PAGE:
less for good—the heart pulseless of gladness—a ma¬
lignant inspiration, moody and wrathful, thinking
evil of God and working evil toward men, unfitting
the soul for heaven, and excluding it from its bless¬
Thankfulness is the effluence of a fine grace of
character, which like all graces is to be strengthened
by the culture of the various dispositions upon which
it depends. Among which are—
1st. Humility.—Much of our discontent results from
pride—an overweening estimate of our own dessert.
But let a man in true humility regard himself, as he
is, a wrath-deserving sinner, and by every mercy that
lifts him above eternal despair will his heart be filled
with joy, and his lips with thanksgiving.
2ndly. Benevolence.— A disposition that rejoices
even in the superior happiness of others. Augustine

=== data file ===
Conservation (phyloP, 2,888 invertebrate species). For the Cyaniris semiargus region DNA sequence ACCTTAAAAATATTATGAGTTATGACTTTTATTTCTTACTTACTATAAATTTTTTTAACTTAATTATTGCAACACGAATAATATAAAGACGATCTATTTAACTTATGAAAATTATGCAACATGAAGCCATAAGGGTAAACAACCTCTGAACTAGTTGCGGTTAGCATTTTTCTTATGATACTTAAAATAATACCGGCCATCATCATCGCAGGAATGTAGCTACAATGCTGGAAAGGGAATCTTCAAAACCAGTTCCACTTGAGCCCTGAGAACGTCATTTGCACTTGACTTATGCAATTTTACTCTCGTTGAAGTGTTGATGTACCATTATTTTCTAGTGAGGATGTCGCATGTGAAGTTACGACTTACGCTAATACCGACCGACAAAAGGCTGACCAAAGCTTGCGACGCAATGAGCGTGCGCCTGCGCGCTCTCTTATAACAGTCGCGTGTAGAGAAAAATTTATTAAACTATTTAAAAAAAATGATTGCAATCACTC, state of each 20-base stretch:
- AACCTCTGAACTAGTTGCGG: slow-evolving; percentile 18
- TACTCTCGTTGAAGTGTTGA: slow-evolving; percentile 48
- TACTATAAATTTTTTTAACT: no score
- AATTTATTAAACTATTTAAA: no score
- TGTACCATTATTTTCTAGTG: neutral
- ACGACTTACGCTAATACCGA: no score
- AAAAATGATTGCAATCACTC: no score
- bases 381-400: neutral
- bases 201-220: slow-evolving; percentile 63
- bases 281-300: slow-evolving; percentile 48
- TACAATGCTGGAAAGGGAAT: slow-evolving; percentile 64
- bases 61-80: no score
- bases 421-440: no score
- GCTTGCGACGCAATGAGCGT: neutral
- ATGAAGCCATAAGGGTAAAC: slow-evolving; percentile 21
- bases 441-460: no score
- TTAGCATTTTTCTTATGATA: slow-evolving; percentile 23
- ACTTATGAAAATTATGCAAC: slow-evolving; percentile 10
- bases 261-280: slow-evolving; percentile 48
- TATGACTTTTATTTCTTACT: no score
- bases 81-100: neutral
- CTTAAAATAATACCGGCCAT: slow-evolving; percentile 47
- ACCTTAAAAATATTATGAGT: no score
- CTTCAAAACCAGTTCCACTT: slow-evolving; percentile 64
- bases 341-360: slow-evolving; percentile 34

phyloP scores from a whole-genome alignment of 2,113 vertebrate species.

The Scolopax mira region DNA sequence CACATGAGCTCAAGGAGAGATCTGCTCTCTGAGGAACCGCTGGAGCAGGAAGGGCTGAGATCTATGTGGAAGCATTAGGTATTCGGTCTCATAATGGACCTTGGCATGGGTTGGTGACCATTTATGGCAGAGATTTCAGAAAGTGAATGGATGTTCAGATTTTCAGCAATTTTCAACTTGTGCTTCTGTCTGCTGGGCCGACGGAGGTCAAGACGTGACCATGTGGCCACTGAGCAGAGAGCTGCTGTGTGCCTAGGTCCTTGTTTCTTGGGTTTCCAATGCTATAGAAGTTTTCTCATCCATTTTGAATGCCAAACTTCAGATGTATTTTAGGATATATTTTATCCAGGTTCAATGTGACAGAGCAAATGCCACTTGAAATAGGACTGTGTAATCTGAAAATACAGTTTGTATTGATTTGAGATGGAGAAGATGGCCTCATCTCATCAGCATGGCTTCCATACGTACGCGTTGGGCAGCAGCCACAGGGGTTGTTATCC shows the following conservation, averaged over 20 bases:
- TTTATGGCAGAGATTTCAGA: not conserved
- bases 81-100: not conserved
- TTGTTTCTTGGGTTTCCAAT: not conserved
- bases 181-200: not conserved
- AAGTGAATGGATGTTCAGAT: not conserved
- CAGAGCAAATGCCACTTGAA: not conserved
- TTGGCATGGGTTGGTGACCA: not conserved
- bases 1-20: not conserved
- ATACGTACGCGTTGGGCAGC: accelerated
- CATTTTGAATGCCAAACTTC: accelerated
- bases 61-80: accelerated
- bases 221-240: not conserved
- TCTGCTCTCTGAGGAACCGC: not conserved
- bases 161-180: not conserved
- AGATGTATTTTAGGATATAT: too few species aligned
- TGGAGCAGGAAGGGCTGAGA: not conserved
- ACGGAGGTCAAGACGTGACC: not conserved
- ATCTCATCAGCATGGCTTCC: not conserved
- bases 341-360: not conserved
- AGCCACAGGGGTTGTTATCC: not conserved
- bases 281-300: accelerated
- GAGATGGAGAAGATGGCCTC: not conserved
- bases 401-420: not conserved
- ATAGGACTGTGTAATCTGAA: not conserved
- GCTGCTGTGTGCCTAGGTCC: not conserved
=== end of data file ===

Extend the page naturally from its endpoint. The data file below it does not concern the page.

calls envy the besetting sin of the devil, who envied
Jehovah in heaven and Adam in Paradise, and the
essence of whose torment is a thought of happiness
which he cannot share. To an envious soul true joy
is impossible—if perfect in conditions of manhood, it
will writhe at the thought of angelic spheres and pin¬
ions—if raised to Gabriel's ministry in the very pre¬
sence of God, it will be in anguish at the sight of that
higher throne and the loftier One that sitteth on it.
Now in a universe like this we must all have supe¬
riors—spirits of loftier spheres, even fellow-men of
finer gifts and positions. And to be thankful in our
lowlier estate, we must have that benevolence which
finds joy in the happiness of others.